The State of Community & Ethnic Media in California: Impact, Resource Gaps, and Opportunities
Ethnic media plays a pivotal role in sustaining the fabric of democratic life in multicultural California, informing and engaging its many minority communities. The hundreds of outlets, however, remain largely invisible and marginalized, a “giant hidden in plain sight.”1
This report combines findings from an original survey of 106 ethnic media outlets in California and 19 in-depth interviews. It documents the current landscape of the state’s ethnic media, their diversity, challenges, and impact, with a focus on gaps in government investment.
Findings demonstrate that ethnic media ensure representation of communities and give their members access to accurate, critical information. The perception of “ethnic” media as supplementary to “mainstream” media is fundamentally misguided. Ethnic media are media in their own right, and valuable assets that support a diverse, resilient communication infrastructure.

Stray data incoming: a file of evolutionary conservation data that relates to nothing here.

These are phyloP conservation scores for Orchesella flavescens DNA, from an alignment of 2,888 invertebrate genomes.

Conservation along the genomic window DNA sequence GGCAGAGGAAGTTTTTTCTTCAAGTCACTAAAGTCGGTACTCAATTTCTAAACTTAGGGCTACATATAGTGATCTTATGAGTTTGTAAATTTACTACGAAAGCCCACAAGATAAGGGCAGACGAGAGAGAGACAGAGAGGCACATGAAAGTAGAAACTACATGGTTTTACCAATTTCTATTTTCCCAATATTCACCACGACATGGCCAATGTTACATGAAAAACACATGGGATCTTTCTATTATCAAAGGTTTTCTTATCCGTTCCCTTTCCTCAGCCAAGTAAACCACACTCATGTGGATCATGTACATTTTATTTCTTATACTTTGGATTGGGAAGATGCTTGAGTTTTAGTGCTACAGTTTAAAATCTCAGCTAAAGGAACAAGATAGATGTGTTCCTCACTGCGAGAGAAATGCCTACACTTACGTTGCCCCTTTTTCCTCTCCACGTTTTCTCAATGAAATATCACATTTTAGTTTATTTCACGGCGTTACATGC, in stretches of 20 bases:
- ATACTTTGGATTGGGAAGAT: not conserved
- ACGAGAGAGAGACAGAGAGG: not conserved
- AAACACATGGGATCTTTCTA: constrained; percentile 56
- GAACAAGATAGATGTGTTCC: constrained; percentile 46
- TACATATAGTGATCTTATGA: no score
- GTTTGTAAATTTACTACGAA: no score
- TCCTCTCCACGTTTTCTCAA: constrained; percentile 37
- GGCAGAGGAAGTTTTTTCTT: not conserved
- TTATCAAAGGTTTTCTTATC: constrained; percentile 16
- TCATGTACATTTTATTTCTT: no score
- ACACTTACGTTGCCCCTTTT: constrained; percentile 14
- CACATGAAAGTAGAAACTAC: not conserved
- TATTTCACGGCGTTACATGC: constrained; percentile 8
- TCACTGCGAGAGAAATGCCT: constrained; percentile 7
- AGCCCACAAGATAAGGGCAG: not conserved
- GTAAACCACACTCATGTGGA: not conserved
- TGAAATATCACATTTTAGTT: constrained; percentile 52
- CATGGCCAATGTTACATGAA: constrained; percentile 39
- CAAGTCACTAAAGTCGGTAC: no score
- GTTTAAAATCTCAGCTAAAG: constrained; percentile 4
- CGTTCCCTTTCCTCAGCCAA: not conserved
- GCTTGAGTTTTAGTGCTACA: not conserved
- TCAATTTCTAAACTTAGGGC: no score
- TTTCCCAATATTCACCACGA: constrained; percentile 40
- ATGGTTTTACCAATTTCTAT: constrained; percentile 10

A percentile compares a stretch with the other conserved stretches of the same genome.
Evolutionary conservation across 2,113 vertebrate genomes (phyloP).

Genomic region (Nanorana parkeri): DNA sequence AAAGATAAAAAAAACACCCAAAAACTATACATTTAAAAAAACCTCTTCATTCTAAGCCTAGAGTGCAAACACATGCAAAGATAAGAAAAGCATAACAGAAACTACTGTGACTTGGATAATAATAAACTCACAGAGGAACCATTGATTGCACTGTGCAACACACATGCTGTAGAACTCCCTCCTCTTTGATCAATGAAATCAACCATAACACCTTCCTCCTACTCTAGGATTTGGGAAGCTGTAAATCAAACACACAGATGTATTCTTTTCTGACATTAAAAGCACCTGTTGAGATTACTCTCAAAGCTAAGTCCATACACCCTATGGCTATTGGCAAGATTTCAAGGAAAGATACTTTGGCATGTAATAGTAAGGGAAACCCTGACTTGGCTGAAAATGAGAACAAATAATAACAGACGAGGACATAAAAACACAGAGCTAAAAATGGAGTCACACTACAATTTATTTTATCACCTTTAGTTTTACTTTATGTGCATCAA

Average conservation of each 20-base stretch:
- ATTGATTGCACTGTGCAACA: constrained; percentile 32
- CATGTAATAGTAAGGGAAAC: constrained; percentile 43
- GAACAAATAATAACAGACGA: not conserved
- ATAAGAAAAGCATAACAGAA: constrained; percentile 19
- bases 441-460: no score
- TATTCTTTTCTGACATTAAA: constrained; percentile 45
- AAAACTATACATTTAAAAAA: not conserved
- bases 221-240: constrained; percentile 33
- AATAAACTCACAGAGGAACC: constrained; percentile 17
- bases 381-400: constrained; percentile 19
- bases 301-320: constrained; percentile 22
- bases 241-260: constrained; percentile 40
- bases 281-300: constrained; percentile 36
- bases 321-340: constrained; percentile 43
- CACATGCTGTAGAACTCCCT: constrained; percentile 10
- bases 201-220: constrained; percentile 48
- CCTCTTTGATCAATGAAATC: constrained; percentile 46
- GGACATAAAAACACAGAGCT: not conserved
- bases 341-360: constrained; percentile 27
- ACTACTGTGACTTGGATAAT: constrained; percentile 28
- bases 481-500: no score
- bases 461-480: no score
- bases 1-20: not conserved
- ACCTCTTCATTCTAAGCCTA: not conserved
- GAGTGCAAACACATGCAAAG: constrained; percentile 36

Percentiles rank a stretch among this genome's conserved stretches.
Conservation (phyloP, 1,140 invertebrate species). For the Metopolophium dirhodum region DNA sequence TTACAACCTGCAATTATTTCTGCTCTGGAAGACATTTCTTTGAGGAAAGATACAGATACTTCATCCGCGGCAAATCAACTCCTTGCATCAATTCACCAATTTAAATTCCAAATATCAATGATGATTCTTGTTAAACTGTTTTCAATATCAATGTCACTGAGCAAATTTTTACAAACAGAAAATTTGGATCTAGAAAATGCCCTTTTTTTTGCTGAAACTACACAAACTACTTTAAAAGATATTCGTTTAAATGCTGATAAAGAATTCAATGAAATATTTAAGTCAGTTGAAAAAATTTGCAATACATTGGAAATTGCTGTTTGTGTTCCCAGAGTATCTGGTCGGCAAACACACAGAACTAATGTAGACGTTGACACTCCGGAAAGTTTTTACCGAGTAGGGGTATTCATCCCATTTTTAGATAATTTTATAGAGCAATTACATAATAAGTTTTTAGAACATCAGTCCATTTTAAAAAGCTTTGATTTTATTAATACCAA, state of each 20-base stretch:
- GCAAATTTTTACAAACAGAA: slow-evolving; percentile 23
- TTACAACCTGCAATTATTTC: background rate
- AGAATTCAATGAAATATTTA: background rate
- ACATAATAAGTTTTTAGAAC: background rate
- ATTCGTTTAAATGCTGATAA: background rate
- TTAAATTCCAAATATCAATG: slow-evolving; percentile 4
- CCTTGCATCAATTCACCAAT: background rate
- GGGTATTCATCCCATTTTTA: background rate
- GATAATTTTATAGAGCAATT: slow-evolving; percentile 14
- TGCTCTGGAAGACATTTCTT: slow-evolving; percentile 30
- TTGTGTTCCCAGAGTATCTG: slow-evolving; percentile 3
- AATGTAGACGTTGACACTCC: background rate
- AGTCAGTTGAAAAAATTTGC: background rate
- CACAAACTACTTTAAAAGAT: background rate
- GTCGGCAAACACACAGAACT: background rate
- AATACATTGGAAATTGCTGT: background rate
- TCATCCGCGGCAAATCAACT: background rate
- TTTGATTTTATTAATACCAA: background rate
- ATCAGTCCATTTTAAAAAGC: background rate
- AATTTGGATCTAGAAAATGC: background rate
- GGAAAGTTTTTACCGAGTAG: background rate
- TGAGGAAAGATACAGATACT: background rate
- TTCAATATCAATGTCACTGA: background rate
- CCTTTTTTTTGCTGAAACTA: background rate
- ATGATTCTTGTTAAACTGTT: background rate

The work of ethnic media documented in this study harkens back to a long history of advocacy, identity formation, and community organizing by outlets serving the nation’s BIPOC communities. For one, the Black press, since its emergence in the 18th century, fought for liberation, instilled racial pride, and became a symbol of freedom in a system that forbade enslaved people to read. Especially in the face of today’s unprecedented, sweeping crises in public health and racial justice, the work of ethnic media must be viewed through the lens of self-representation and empowerment. Investing in ethnic media unequivocally is an issue of equity, ensuring that all communities can participate equally in economic, social, and political life.
As a minority-majority state, California has the opportunity to set a standard for investing in the work of ethnic media, ensuring their sustainability and autonomy, and empowering diverse communities.